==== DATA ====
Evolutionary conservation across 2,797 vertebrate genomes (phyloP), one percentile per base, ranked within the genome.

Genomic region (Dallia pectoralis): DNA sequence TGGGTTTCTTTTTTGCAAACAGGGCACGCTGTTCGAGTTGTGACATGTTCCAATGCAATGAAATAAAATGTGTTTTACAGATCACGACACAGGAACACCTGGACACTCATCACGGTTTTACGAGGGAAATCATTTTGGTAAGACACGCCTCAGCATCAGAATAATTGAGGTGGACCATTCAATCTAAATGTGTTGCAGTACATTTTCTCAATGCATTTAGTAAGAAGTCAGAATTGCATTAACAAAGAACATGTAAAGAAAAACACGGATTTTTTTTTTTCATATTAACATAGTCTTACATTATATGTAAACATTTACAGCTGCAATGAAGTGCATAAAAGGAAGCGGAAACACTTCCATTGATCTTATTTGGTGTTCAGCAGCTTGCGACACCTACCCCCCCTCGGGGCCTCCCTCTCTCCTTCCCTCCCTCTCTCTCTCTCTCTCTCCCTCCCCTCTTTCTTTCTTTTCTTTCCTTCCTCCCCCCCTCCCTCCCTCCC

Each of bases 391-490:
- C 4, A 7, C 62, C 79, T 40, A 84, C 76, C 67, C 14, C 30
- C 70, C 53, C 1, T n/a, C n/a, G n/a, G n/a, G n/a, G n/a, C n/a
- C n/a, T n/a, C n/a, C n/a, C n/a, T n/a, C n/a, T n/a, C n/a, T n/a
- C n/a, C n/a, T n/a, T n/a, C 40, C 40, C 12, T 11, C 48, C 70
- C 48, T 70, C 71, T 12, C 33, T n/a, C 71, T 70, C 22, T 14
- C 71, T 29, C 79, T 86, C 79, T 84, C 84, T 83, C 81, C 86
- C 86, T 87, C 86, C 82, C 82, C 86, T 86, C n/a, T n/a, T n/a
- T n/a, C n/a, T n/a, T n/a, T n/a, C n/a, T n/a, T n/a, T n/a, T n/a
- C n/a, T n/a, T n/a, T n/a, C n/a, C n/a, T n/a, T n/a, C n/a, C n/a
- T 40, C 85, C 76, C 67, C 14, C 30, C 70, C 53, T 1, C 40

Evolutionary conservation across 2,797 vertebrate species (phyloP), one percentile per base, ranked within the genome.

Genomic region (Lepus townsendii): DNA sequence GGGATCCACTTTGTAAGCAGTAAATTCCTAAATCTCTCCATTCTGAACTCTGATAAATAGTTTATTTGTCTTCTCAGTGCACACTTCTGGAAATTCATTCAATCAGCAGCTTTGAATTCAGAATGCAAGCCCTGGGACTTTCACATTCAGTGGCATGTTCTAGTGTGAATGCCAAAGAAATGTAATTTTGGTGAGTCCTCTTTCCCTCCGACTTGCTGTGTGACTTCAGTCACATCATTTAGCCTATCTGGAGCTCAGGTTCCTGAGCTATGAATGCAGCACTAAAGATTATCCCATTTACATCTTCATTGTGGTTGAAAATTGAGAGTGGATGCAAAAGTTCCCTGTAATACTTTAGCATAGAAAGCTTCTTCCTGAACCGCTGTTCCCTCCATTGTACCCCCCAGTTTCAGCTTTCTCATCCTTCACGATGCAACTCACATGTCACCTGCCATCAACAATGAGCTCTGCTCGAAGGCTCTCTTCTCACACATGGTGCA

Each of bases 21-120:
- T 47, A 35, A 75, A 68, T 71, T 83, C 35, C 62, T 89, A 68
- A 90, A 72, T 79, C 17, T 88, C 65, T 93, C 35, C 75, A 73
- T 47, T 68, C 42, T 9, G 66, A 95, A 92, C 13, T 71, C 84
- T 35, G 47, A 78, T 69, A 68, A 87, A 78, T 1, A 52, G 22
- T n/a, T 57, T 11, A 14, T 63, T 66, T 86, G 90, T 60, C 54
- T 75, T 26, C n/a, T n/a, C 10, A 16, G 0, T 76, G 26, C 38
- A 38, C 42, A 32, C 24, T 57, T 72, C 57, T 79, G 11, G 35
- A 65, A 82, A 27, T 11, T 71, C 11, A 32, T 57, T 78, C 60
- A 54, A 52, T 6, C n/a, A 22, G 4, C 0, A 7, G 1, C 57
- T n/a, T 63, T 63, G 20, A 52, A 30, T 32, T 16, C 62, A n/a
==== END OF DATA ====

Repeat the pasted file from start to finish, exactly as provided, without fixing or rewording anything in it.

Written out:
Evolutionary conservation across 2,797 vertebrate genomes (phyloP), one percentile per base, ranked within the genome.

Genomic region (Dallia pectoralis): DNA sequence TGGGTTTCTTTTTTGCAAACAGGGCACGCTGTTCGAGTTGTGACATGTTCCAATGCAATGAAATAAAATGTGTTTTACAGATCACGACACAGGAACACCTGGACACTCATCACGGTTTTACGAGGGAAATCATTTTGGTAAGACACGCCTCAGCATCAGAATAATTGAGGTGGACCATTCAATCTAAATGTGTTGCAGTACATTTTCTCAATGCATTTAGTAAGAAGTCAGAATTGCATTAACAAAGAACATGTAAAGAAAAACACGGATTTTTTTTTTTCATATTAACATAGTCTTACATTATATGTAAACATTTACAGCTGCAATGAAGTGCATAAAAGGAAGCGGAAACACTTCCATTGATCTTATTTGGTGTTCAGCAGCTTGCGACACCTACCCCCCCTCGGGGCCTCCCTCTCTCCTTCCCTCCCTCTCTCTCTCTCTCTCTCCCTCCCCTCTTTCTTTCTTTTCTTTCCTTCCTCCCCCCCTCCCTCCCTCCC

Each of bases 391-490:
- C 4, A 7, C 62, C 79, T 40, A 84, C 76, C 67, C 14, C 30
- C 70, C 53, C 1, T n/a, C n/a, G n/a, G n/a, G n/a, G n/a, C n/a
- C n/a, T n/a, C n/a, C n/a, C n/a, T n/a, C n/a, T n/a, C n/a, T n/a
- C n/a, C n/a, T n/a, T n/a, C 40, C 40, C 12, T 11, C 48, C 70
- C 48, T 70, C 71, T 12, C 33, T n/a, C 71, T 70, C 22, T 14
- C 71, T 29, C 79, T 86, C 79, T 84, C 84, T 83, C 81, C 86
- C 86, T 87, C 86, C 82, C 82, C 86, T 86, C n/a, T n/a, T n/a
- T n/a, C n/a, T n/a, T n/a, T n/a, C n/a, T n/a, T n/a, T n/a, T n/a
- C n/a, T n/a, T n/a, T n/a, C n/a, C n/a, T n/a, T n/a, C n/a, C n/a
- T 40, C 85, C 76, C 67, C 14, C 30, C 70, C 53, T 1, C 40

Evolutionary conservation across 2,797 vertebrate species (phyloP), one percentile per base, ranked within the genome.

Genomic region (Lepus townsendii): DNA sequence GGGATCCACTTTGTAAGCAGTAAATTCCTAAATCTCTCCATTCTGAACTCTGATAAATAGTTTATTTGTCTTCTCAGTGCACACTTCTGGAAATTCATTCAATCAGCAGCTTTGAATTCAGAATGCAAGCCCTGGGACTTTCACATTCAGTGGCATGTTCTAGTGTGAATGCCAAAGAAATGTAATTTTGGTGAGTCCTCTTTCCCTCCGACTTGCTGTGTGACTTCAGTCACATCATTTAGCCTATCTGGAGCTCAGGTTCCTGAGCTATGAATGCAGCACTAAAGATTATCCCATTTACATCTTCATTGTGGTTGAAAATTGAGAGTGGATGCAAAAGTTCCCTGTAATACTTTAGCATAGAAAGCTTCTTCCTGAACCGCTGTTCCCTCCATTGTACCCCCCAGTTTCAGCTTTCTCATCCTTCACGATGCAACTCACATGTCACCTGCCATCAACAATGAGCTCTGCTCGAAGGCTCTCTTCTCACACATGGTGCA

Each of bases 21-120:
- T 47, A 35, A 75, A 68, T 71, T 83, C 35, C 62, T 89, A 68
- A 90, A 72, T 79, C 17, T 88, C 65, T 93, C 35, C 75, A 73
- T 47, T 68, C 42, T 9, G 66, A 95, A 92, C 13, T 71, C 84
- T 35, G 47, A 78, T 69, A 68, A 87, A 78, T 1, A 52, G 22
- T n/a, T 57, T 11, A 14, T 63, T 66, T 86, G 90, T 60, C 54
- T 75, T 26, C n/a, T n/a, C 10, A 16, G 0, T 76, G 26, C 38
- A 38, C 42, A 32, C 24, T 57, T 72, C 57, T 79, G 11, G 35
- A 65, A 82, A 27, T 11, T 71, C 11, A 32, T 57, T 78, C 60
- A 54, A 52, T 6, C n/a, A 22, G 4, C 0, A 7, G 1, C 57
- T n/a, T 63, T 63, G 20, A 52, A 30, T 32, T 16, C 62, A n/a